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When Colin Kaepernick first sat down for the national anthem during a preseason NFL game last year, he justified it by saying that the issue of police violence was “bigger than football and it would be selfish on my part to look the other way.”

The tragic thing is that he’s right on the first part: life-and-death issues are indeed bigger than football, and having an athlete publicly express that isn’t automatically bad.  But as he fell in love with the idea of being a radical, his statements got increasingly ridiculous, and his exclusion from an NFL roster got increasingly justified.

The issue of his career has flared up again due to recent injuries among starting quarterbacks on current NFL teams.  In terms of pure football performance, Kaepernick is demonstrably better than a large number of currently employed QBs, including virtually every backup.  So the calls of “blackballing” and “cowardice” have grown loud from those who either see Kaepernick as a social justice hero or believe that advocacy and NFL employment shouldn’t be mutually exclusive.

There’s just one problem with this: the refusal of NFL owners to give Colin Kaepernick a job isn’t oppressing speech, it’s oppressing stupidity.  From promoting a murderous dictator to blithely denouncing the American flag as a symbol of racism, Kaepernick has shown a level of depth and nuance that would be embarrassing for a Berkeley protester, more or less a grown man and supposed leader of both a team and a cause.

After his initial protest sparked a significant backlash (and a reminder that the American flag represents a lot more than the Ferguson Police Department), Kaepernick was approached by a fellow NFL player and former Green Beret and agreed to modify his protest.  He would now join his teammates along the sideline during the anthem but remain kneeling while doing so.

It was still a divisive move, but the change at least showed some willingness to adjust his behavior to strike a better balance between expressing his beliefs and remaining respectful.

Yet it was too late – something had already changed in Kaepernick, and he had doubled-down on his initial protest by wearing a Fidel Castro t-shirt to a press conference.  He apparently preferred the type of leadership that would have murdered the entire city of Ferguson – as many as seven times over – and happily jails people like Kaepernick for criticizing those in power.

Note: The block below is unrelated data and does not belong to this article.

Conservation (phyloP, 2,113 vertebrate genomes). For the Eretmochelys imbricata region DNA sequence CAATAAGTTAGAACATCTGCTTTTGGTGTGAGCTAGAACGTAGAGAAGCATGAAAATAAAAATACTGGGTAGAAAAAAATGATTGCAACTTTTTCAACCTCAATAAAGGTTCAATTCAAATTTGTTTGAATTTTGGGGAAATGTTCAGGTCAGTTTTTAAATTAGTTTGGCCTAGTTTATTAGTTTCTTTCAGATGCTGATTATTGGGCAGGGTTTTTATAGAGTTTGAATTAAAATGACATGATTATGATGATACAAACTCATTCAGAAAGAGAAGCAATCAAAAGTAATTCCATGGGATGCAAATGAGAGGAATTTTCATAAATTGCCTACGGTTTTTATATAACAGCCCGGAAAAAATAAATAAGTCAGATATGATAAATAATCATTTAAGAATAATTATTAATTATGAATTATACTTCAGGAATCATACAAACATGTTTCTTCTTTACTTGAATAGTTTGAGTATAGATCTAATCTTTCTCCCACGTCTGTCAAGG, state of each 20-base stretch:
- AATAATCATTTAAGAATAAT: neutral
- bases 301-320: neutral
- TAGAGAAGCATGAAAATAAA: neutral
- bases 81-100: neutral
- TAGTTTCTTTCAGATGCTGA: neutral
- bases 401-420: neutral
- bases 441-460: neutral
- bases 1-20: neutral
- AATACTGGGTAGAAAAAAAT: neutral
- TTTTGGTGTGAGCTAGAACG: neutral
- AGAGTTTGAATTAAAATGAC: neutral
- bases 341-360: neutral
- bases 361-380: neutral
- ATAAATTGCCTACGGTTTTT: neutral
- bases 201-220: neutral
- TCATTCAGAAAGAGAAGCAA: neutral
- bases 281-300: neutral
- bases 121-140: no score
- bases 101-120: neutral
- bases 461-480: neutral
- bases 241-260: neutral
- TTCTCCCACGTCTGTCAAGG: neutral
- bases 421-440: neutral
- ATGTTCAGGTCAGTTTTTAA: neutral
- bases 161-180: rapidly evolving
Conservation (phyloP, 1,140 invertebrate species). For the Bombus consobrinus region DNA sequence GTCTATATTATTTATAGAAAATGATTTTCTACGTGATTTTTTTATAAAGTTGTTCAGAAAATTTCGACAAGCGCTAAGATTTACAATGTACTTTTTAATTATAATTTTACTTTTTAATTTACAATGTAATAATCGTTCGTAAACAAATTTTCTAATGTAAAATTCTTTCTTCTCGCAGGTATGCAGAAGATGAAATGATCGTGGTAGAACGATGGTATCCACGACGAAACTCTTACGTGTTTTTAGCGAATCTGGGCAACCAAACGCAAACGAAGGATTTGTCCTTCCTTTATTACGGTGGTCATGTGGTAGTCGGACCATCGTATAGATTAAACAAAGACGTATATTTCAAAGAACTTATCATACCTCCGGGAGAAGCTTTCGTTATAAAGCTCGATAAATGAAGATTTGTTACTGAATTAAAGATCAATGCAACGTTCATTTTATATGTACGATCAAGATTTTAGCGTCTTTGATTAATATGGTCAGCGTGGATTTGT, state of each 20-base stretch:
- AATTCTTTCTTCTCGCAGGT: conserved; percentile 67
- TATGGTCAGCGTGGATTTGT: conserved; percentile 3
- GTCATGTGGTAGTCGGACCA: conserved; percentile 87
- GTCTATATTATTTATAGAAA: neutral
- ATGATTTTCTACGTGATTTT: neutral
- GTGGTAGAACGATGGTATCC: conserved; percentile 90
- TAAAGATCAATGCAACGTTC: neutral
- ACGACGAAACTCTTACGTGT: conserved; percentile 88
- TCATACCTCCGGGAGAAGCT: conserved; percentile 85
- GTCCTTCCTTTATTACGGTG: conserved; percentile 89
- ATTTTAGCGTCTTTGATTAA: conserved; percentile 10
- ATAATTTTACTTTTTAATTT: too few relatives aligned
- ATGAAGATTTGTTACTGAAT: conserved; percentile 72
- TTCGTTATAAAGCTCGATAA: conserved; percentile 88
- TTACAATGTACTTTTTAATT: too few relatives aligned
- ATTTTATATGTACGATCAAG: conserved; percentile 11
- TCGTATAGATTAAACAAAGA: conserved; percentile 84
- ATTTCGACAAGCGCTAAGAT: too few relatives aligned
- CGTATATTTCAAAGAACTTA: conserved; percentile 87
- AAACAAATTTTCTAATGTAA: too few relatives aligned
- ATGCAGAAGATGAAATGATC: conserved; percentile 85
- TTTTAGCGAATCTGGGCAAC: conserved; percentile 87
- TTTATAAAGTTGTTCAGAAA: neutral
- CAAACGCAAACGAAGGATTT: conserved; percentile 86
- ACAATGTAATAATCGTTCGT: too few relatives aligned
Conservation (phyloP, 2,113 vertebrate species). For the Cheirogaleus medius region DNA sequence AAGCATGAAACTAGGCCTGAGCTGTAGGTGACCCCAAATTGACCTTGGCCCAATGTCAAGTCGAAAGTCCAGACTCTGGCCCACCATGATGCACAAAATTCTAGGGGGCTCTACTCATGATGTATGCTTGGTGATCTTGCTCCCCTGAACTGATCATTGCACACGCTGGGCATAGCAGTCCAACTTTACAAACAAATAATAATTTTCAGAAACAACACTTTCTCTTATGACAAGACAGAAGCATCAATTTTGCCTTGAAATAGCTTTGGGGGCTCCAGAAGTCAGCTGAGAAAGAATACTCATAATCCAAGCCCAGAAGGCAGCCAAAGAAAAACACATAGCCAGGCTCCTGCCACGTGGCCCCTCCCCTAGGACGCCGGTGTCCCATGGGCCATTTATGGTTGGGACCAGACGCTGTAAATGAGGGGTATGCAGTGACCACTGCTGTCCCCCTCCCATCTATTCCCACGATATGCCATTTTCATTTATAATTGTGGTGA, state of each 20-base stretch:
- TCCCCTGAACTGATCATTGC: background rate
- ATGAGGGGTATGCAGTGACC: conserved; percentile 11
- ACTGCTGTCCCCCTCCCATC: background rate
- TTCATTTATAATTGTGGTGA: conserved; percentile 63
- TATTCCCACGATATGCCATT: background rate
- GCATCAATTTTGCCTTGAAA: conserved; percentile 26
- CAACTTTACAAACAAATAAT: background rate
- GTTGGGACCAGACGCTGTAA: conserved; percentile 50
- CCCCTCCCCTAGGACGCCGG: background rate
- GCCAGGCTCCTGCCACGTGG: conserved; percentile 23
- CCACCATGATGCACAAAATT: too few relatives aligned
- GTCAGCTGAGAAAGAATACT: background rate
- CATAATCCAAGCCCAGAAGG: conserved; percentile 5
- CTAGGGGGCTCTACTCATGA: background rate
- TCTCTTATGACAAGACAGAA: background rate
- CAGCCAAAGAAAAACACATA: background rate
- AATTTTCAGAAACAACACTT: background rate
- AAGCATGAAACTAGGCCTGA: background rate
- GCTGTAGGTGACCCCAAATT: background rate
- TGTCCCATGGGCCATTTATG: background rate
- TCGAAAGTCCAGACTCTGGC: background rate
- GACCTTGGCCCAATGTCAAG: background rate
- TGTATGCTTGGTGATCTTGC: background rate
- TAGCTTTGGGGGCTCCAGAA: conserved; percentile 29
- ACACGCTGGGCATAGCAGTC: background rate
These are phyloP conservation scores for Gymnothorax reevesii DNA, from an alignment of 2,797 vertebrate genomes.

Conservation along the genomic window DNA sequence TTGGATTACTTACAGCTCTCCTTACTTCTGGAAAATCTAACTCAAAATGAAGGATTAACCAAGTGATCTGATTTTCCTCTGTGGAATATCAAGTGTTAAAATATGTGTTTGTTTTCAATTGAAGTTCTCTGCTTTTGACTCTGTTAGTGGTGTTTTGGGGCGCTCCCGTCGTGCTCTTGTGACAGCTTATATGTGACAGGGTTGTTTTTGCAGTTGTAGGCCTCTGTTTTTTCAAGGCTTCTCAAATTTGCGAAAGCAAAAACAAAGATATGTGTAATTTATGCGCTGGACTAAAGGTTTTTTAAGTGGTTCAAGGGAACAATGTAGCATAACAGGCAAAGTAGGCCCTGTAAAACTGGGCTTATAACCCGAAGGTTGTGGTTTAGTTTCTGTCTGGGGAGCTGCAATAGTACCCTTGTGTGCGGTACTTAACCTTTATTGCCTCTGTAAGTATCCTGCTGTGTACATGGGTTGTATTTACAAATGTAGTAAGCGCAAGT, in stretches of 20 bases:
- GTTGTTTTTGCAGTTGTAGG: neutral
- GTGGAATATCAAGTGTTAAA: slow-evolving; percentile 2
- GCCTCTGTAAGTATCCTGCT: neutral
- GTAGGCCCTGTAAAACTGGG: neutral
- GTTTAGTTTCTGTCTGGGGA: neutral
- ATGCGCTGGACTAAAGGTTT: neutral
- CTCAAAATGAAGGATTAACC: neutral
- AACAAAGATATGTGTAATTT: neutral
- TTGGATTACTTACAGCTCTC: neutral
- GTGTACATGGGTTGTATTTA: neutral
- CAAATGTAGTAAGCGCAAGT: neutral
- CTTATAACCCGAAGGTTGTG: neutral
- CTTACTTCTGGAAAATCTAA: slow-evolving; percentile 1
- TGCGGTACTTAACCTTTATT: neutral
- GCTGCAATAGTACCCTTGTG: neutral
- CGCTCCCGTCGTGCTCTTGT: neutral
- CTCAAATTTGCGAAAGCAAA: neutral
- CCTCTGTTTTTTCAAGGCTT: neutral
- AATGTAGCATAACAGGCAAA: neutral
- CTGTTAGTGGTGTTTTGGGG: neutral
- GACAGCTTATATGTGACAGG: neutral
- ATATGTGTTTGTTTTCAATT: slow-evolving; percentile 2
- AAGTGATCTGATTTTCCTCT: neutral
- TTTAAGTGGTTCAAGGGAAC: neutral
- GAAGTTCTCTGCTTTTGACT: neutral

When later asked about the shirt, Kaepernick continued his profile in courage by complimenting Cuba’s literacy rate, which presumably makes it easier to write letters while a political prisoner.

Despite all of this, Kaepernick was promoted to starting quarterback, starting 11 games for the San Francisco 49ers and playing fairly well.  He even had the option to stay, but he gave up that guaranteed spot to hit the market as a free agent.

He remained unsigned three months later when, on the first anniversary of the shooting of Philando Castile, he compared police officers to the slave patrols of the pre-Civil War era.  The shooting of Castile was outrageous, but by smearing the entirety of law enforcement and invoking the horrors of slavery, Kaepernick reminded everyone of how he combines a need to speak on these issues with the total inability to do so well:

 

Kaepernick has not shown any meaningful growth since his statements last year, but with the NFL season about to begin and his obvious talent on the football field, his name continues to come up any time there is a job opening.  A recent potential landing spot was the Baltimore Ravens, whose starting quarterback is sidelined with back pain.

Baltimore was rocked by riots in 2015 after local resident Freddie Gray died in police custody, and the city was likely to be more understanding of Kaepernick’s radicalism than most NFL locations.  The franchise issued a series of thoughtful and transparent statements about the issue and allowed its players to do so as well.

So how does Kaepernick’s side respond?  With a tweet from his girlfriend comparing Ravens owner Steve Biscotti to a slaveholder:

 

This is why you are unemployed, Colin Kaepernick – not because you have the political beliefs of a left-wing radical, but because you have the maturity of a college freshman.

Not because you are angry about racism and police violence, but because you are too lazy to focus your anger on those who actually are racist or violent instead of everyone who passingly resembles them.

Not because you are demanding respect, but because you are incapable of showing respect to those essential to your chosen profession: the owners who take the financial risk, the police who protect the stadium at every game, and the fans whose hard-earned money pays the salaries.

America certainly has problems, and we struggle with balancing the need to support the police officers who do a dangerous job and still hold them accountable when they use unnecessary force.  But just as every NFL player doesn’t deserve to be smeared when a small number have domestic violence or other issues, every police officer in America – and person in America – doesn’t deserve to be insulted for our nation’s continued struggle on issues of race.

If Colin Kaepernick, and those close to him, want to continue behaving this way, he is certainly entitled to do so.  You are guaranteed the right to speak your mind in this country, even when insulting people.  But you are not entitled to be paid millions by those you insult.

Follow Ikiru on Twitter at @IkiruWrites.